Should I Give a Recorded Statement to an Insurance Company?

If you or somebody you care about has been involved in a vehicle collision, it is very likely that you will have to deal with one or more insurance carriers soon after the incident occurs.

This means that insurance adjusters will be calling your phone and asking for statements.

You will most certainly hear from the insurance carrier of any other driver(s) involved. One thing that insurance adjusters may pressure you to do is give a recorded statement.

Here, we want to discuss why giving a recorded statement to an insurance carrier is never a good idea.

insurance adjuster inspecting a car

Will the claims adjuster ask for a recorded statement?

During your first phone call with an insurance claims adjuster, whether in the aftermath of a car accident or some other type of claim, it is very likely that the adjuster will ask you to give a recorded statement.

They may say something like, “Do you mind if I record this conversation?” or “I’m going to record this conversation, if you don’t mind.” You do mind.

You always need to refuse to give a recorded statement when dealing with insurance carriers. Even if the insurance claims adjuster presses you for a recorded statement or makes it seem like this is a requirement, you should still not do so.

You are not required under federal or Tennessee law to give a recorded statement to the insurance carrier. Doing so will usually not benefit you and could significantly hurt your claim for compensation.

Insurance claims adjusters use recorded statements as tools to help payout lower settlements to policyholders.

Claims adjusters are trained negotiators, and they are very good at getting claimants to say things on record that could jeopardize the compensation amount they receive.

By asking for a recorded statement soon after an incident occurs, the insurance carrier is hoping to obtain a statement from you before you have had time to speak with an attorney or investigators about the incident.

Soon after a collision occurs, you very likely do not know the full extent of the injuries you have sustained or the treatment that will be required for you to heal.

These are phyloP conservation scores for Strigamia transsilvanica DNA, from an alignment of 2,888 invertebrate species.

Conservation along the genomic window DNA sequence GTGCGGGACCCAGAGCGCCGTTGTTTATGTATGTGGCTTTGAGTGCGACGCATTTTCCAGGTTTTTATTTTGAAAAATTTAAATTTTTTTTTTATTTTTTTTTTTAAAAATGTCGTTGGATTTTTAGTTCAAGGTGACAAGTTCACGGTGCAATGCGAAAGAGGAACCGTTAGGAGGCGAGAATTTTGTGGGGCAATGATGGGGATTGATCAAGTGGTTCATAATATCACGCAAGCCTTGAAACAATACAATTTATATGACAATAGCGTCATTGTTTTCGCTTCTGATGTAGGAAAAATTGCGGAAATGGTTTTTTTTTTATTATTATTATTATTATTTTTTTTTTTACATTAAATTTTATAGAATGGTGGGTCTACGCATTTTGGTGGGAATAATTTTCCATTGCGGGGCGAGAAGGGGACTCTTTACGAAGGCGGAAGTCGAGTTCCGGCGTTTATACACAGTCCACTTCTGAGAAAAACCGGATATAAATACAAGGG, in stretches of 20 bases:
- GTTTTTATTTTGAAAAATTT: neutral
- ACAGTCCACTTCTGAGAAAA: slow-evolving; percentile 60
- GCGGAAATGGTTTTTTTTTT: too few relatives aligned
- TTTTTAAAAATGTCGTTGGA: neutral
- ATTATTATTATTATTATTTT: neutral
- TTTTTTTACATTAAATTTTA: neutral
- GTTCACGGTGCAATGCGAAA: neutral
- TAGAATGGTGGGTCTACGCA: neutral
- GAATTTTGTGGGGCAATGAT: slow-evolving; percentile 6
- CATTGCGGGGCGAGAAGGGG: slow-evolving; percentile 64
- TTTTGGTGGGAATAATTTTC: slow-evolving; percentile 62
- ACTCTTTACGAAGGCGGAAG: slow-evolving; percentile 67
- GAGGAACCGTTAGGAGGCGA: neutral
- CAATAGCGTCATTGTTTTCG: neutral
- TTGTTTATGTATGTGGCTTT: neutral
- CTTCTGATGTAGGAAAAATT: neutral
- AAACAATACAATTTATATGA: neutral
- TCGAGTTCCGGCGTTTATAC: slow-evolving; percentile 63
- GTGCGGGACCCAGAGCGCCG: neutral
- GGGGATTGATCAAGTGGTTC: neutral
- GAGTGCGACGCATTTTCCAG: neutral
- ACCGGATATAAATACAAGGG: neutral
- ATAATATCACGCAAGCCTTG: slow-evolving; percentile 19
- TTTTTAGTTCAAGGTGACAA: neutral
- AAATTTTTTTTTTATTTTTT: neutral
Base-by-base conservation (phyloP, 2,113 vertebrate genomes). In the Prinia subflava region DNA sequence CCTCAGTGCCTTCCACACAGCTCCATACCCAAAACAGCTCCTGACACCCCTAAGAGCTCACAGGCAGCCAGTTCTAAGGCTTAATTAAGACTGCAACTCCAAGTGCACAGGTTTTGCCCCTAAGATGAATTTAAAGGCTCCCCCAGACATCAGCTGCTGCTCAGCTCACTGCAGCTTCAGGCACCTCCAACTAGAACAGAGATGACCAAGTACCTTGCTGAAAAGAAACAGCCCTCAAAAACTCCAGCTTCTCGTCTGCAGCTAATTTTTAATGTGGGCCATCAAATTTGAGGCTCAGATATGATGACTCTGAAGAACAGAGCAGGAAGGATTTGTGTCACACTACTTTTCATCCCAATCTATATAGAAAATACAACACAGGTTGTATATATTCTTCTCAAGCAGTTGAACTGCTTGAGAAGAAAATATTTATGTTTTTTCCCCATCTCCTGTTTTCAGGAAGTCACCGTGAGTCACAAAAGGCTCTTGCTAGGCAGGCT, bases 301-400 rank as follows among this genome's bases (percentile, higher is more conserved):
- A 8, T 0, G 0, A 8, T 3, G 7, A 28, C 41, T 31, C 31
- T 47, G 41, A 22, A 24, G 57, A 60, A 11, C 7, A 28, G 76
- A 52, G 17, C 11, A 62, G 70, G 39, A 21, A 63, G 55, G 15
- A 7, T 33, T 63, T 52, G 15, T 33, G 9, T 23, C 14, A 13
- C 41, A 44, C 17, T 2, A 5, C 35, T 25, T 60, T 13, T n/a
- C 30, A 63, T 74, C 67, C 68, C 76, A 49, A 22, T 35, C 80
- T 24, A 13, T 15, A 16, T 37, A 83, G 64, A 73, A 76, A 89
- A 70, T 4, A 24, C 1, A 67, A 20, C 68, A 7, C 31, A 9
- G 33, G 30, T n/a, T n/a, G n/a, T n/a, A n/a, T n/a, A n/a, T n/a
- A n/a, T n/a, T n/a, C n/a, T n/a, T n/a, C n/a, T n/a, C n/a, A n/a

Anything you say and a recorded statement could paint an incomplete picture of the incident in question.

It is also very likely that the insurance claims adjuster will be incredibly friendly and engage you in small talk in an attempt to get you to say something that could jeopardize your claim.

For example, if you are talking about your weekend plans with the insurance claims adjuster and mention that you will be driving your family to an amusement park, this is going to be a red flag to the claims adjuster, especially if you are claiming to have sustained various injuries.

You may very well not be participating in any of the rides at the amusement park, but all the insurance claims adjuster needs to show is that you are on record saying you went to an amusement park after claiming an injury.

This may very well be enough information to deny your claim or pay a lower settlement amount.

Speak to an attorney about your case

If you or a loved one have been injured due to the careless and negligent actions of another individual or entity, speak to a Tennessee personal injury lawyer as soon as possible.

When you work with an attorney for your injury case, they will be the ones responsible for handling all conversations with insurance claims adjusters.

The first thing an attorney will tell you to do is to not give a recorded statement to the insurance carrier and to let them handle the claim moving forward.